The Answer: Consultancy.
I haven't sold jewelry, but I've sold six and seven figure gigs. This is a good approach for people uncomfortable with flattery and "persuasion" or glad-handing or cajoling or becoming "friends" with a customer, people uncomfortable with lying about discounts and one-time offers that aren't really one-time. People that aren't good looking or charismatic, for that matter.
It requires some knowledge of your product and how it is used. You can be yourself! (if yourself is a person interested in making a profit by truly satisfying a customer with your product).
This relies on a universal truth: People love to talk about themselves.
First, understand your role and attitude: You are a specialist trying to solve a problem for your customer, but put yourself in a servant role (as most doctors do when trying to understand patients that need help). Dress and act the part (not of a doctor, but this is a similar dynamic). So no ripped T-shirts or sandals; wear a button shirt, pants without holes and closed shoes.
Begin with open questions about their situation for this product probably two or three at most. Perhaps here,
"Are you looking for yourself, or are you looking for a gift?"
"In what kinds of situations would you (or she) wear pieces like ours?" (Examples to help them out: at work? Romantic outings? Events or concerts? Business meetings with clients?")
"Is this for a particular event, or to add to your [her] collection?"
"What would you say is your [her] favorite piece to wear?" (if not in the answer, "What kinds of occasions do you get that out?"
Listen to the answers, These are not idle questions, they need to shape your responses and the range of prices you offer.
Somebody "just looking for something fun" is looking for a bargain. Somebody attending a business function (promotion party, client meeting) will buy something more expensive; they don't want it to look cheap. Those are the people you can tell about the provenance; it is something they might use; "I fell in love with this piece, it is made by moon elves in a cave in the Philippines," or whatever it is that makes it special.
Next, figure out the constraints. Why hasn't she bought something? You know the type of jewelery she is looking for. Say something like (in your words, same ideas) "So you haven't found what you're looking for yet, how would you describe what speaks to you? Is it more the colors or the pattern or the size?
How about on this tray, can you point out a More Like This, Less Like That kind of example?"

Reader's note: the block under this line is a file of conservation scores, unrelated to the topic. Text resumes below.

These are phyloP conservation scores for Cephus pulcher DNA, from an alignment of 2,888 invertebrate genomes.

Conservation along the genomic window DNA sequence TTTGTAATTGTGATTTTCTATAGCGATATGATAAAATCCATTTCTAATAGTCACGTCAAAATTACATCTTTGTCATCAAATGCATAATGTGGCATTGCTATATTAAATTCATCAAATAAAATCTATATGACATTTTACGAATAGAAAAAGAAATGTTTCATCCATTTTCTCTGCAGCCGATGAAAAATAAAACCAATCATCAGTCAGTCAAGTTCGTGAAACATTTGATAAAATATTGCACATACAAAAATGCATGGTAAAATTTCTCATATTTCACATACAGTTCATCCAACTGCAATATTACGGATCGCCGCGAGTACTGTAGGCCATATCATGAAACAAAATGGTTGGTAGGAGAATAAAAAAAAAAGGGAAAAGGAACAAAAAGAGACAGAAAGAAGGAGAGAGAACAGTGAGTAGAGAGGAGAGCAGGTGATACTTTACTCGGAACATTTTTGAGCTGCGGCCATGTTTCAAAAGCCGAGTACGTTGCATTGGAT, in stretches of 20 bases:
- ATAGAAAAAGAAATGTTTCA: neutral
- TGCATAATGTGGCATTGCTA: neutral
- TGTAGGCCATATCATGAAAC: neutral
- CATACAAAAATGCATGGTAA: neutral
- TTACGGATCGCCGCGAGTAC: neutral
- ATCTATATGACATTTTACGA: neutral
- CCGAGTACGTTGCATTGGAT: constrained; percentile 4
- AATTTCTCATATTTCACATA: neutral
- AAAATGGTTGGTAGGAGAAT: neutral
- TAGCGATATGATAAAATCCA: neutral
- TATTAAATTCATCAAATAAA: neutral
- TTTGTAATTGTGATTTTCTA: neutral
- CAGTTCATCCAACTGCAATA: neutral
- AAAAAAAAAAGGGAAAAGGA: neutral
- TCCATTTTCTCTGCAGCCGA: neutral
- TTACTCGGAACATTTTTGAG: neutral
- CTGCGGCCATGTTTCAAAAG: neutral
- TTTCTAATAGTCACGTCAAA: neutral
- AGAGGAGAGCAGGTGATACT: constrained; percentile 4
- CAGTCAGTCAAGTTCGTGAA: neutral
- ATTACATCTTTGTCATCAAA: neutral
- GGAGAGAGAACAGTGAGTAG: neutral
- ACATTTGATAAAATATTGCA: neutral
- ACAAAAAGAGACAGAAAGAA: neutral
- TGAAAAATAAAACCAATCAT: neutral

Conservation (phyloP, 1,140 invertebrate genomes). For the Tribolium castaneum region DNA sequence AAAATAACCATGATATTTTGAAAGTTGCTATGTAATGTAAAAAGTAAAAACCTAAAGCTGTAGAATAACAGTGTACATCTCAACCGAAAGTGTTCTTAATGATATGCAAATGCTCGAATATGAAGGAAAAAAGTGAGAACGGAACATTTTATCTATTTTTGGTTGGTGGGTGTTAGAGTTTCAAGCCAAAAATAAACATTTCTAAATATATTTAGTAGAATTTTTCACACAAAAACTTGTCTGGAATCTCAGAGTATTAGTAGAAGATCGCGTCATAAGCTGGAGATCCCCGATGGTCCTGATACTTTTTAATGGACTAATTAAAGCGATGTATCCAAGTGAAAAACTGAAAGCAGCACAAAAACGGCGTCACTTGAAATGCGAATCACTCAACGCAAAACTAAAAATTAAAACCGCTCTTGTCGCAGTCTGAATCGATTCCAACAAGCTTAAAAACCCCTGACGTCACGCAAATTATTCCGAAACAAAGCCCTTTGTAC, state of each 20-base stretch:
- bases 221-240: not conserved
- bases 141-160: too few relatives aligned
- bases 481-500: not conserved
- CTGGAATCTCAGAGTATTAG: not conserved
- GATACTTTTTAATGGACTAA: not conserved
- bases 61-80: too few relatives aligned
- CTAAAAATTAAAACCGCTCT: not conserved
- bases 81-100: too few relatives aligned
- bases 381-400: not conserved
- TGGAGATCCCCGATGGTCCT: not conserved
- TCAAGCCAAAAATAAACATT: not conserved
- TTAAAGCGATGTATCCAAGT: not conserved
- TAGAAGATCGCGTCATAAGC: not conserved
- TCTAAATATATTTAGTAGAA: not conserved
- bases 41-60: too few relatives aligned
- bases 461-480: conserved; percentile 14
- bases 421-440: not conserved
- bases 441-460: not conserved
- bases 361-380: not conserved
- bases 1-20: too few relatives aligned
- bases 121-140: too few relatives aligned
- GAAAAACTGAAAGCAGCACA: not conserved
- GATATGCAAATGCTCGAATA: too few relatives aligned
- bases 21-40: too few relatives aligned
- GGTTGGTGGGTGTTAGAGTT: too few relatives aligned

Again, Listen, and analyze. By talking about themselves they have narrowed your options.
Your next step: Solve their problem (or tell them your products might not fill the bill).
"Let me try a few things, and you tell me if we're on the right track."
Keep up the interaction, ask her for guidance. If she settles on something, or a few, try to close: "I think that's it, this one [any of these] can get the job done. What do you think?"
If the close doesn't work, move back to a question. If you detect you aren't going to make a sale, be polite but stop trying to help. "Well, I'll let you think about it, just let me know if I can help."
Feel free to compliment them if it feels natural; personally I would talk about how I feel about it: "I love that piece, whoever designed that has an eye for contrast [or drama, or natural lines, etc]." Just make sure you keep telling the truth, it is crucial to the method: People detect lies and empty compliments quickly, even subconsciously. If you are telling the truth and sincerely trying to help (and know your product) you will make sales.
You are aiming to solve a problem, even an impulse buy of a frivolous item is helping them have some fun in life; that is usually why they are standing at your table.
Do NOT think you are intruding to take the initiative with them, many people are shy, and most feel like if they start, you will expect them to buy something, or they will feel obligated to buy something for taking up your time, so they don't start! If you FAIL to engage them you haven't done your job, and without your help they may have missed out on the fun they were seeking.
Don't do that, ask them a question. Then YOU started this thing, and they can proceed to shop without obligation. Maybe they will open up and you can help them find something fun, that in weeks to come they will still be happy they bought. From such a nice man!